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How to use wireless headphones for the tv

Updated April 17, 2017

If you like to watch TV late at night and are worried about waking up a spouse or child, headphones are an obvious solution. Many TVs come with a headphone jack, so hooking up a pair of headphones is easy and convenient. If you do any moving around while you're watching TV, or if you simply don't want wires intruding on your space, wireless headphones are a great alternative.

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  1. Set up the transmitter. Wireless headphones rely on a transmitter that sends audio via infrared or radio waves to your headset. Use the digital audio output (coaxial or optical), RCA outputs (red and white) or headphone jack on your TV to connect the transmitter. The connection will depend upon which outputs are available on your TV and/or the transmitter.

  2. Use an RCA-to-headphone adaptor. If you don't have a headphone jack on your TV and the transmitter includes only a headphone connection, connect an RCA-to-female headphone connector. This will allow you to plug the wireless transmitter into the female headphone end and then hook the RCA ends into your television's audio outputs. You may also need a 3.5mm (mini jack)-to-1/4-inch adaptor if the headphone plug on the transmitter doesn't match the television jack.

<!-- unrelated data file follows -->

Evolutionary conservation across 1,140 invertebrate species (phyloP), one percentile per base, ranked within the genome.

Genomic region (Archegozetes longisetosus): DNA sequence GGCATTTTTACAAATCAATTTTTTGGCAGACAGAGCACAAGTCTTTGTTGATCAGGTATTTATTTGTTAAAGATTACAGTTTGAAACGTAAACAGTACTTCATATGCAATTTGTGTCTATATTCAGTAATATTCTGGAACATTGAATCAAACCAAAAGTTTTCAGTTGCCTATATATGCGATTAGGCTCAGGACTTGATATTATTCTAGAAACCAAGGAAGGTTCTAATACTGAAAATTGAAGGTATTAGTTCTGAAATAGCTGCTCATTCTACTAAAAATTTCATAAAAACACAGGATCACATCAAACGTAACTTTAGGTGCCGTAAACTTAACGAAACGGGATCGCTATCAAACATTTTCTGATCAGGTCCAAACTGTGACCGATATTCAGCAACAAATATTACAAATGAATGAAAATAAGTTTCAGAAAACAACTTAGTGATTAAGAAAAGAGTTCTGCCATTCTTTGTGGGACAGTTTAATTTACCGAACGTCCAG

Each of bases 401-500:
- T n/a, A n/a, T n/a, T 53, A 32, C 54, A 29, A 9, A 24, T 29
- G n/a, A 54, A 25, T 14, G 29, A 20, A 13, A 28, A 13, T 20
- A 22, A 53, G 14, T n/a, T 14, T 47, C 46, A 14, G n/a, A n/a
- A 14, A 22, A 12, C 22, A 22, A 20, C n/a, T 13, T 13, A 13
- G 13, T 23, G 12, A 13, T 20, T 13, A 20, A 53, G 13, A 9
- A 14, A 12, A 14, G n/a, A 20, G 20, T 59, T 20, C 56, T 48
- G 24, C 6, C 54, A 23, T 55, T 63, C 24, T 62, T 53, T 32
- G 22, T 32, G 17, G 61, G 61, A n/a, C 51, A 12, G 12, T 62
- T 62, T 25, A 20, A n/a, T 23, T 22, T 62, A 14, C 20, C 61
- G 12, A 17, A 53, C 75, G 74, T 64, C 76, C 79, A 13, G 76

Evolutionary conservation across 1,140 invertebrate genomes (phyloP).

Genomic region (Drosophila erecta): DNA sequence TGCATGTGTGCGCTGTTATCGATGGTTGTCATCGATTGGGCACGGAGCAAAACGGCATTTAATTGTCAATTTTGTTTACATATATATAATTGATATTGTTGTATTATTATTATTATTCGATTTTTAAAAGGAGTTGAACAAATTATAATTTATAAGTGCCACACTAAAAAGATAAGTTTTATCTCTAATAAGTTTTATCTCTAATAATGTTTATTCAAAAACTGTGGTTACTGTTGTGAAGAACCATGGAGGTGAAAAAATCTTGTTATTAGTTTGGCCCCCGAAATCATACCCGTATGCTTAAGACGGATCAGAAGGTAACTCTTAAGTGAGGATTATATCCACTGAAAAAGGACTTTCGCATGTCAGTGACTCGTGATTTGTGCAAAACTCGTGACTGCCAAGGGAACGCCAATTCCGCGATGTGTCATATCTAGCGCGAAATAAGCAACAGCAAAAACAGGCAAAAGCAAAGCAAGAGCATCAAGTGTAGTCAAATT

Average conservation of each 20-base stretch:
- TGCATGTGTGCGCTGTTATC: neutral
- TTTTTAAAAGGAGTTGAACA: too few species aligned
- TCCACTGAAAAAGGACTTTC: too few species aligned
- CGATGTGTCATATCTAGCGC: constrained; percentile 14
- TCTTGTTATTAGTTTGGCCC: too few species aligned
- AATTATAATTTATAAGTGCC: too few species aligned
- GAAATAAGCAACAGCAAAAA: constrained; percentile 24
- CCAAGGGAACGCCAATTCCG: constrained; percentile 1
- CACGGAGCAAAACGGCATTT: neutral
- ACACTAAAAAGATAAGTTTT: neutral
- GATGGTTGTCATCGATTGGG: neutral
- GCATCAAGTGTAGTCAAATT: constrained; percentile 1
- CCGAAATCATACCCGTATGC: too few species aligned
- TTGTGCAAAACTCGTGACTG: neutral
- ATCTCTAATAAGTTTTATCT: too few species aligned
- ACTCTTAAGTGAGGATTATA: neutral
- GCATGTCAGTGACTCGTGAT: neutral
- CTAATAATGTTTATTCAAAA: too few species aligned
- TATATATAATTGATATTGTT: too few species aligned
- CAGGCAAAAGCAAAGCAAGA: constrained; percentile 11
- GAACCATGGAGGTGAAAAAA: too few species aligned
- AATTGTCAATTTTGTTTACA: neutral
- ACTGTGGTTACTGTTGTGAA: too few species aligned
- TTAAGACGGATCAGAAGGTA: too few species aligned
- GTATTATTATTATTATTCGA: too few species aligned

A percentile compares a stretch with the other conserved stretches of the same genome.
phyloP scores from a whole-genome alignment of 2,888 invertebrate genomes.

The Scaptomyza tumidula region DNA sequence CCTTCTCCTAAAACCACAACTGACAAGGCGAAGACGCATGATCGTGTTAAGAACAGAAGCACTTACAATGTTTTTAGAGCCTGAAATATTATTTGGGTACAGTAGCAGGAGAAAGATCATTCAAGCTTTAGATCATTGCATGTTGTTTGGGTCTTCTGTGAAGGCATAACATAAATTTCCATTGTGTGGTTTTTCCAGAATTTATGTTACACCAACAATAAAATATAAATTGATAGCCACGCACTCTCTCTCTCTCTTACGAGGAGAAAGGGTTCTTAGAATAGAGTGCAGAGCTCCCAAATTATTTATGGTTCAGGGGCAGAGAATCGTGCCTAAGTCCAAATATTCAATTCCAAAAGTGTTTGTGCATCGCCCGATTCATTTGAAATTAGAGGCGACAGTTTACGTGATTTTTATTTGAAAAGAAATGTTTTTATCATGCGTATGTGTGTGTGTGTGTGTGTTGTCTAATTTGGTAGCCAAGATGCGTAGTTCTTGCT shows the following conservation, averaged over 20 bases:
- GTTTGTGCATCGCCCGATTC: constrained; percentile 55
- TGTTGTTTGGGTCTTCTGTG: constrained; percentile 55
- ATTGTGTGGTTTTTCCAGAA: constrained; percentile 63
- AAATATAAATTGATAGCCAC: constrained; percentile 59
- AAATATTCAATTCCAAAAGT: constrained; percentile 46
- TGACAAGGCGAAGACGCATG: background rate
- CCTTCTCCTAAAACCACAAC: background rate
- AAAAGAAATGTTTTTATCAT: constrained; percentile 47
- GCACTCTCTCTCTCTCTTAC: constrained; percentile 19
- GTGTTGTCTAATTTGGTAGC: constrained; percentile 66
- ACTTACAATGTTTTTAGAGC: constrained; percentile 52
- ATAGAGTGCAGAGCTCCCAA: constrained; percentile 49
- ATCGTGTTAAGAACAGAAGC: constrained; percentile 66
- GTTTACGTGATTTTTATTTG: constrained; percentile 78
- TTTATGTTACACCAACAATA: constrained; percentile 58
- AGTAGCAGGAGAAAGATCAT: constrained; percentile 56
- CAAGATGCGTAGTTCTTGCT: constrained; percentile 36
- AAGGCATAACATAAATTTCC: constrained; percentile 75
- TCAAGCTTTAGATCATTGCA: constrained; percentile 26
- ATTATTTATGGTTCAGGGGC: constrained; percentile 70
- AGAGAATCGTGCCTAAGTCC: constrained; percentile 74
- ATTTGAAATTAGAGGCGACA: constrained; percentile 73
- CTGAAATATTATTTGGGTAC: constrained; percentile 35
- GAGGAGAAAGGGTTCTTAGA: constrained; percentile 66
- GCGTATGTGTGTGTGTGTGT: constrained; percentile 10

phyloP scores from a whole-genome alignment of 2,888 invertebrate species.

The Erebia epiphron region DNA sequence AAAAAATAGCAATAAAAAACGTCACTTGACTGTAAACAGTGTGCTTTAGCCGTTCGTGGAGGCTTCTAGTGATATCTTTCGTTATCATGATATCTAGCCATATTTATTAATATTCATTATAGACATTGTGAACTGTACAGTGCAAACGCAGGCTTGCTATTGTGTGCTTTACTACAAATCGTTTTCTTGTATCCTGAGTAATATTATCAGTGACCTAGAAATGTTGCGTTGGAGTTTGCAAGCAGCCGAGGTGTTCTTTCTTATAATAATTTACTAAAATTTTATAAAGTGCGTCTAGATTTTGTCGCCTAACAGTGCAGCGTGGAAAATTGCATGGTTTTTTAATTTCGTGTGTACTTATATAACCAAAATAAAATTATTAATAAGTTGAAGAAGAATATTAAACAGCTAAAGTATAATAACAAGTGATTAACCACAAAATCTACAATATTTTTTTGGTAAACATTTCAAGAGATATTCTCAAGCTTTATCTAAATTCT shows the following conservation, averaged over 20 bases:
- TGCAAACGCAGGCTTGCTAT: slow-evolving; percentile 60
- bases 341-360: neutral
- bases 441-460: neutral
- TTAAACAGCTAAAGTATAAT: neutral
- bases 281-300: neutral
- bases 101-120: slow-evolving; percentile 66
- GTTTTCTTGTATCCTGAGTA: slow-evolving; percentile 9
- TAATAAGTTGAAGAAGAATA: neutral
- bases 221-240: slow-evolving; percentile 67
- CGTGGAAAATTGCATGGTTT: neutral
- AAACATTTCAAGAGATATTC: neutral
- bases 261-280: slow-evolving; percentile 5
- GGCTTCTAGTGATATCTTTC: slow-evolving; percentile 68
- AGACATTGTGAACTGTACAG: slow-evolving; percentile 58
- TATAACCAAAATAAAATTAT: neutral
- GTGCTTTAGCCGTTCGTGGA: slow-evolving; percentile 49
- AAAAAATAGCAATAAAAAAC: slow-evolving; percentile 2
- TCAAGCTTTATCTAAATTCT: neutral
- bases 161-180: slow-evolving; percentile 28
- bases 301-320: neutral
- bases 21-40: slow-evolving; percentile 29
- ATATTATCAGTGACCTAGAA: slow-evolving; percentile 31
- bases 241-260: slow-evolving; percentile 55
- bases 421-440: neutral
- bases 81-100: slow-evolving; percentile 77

3. Set the transmitter on top of, or next to, the television. For infrared transmitters, you'll need a direct path between the headphones and the transmitter. Placing the transmitter on or near the TV will allow you to take advantage of the clear path you already have.

  4. Plug in the transmitter and turn it on. Charge the headphones if necessary.

  5. Turn on the headphones. Adjust the volume and settings and you're ready to watch TV.

  6. Tip

    Wireless headphones that utilise radio frequencies often have a wide range but may suffer from interference from devices like cordless phones and microwaves.

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About the Author

Joe Fletcher has been a writer since 2002, starting his career in politics and legislation. He has written travel and outdoor recreation articles for a variety of print and online publications, including "Rocky Mountain Magazine" and "Bomb Snow." He received a Bachelor of Arts in political science from Rutgers College.

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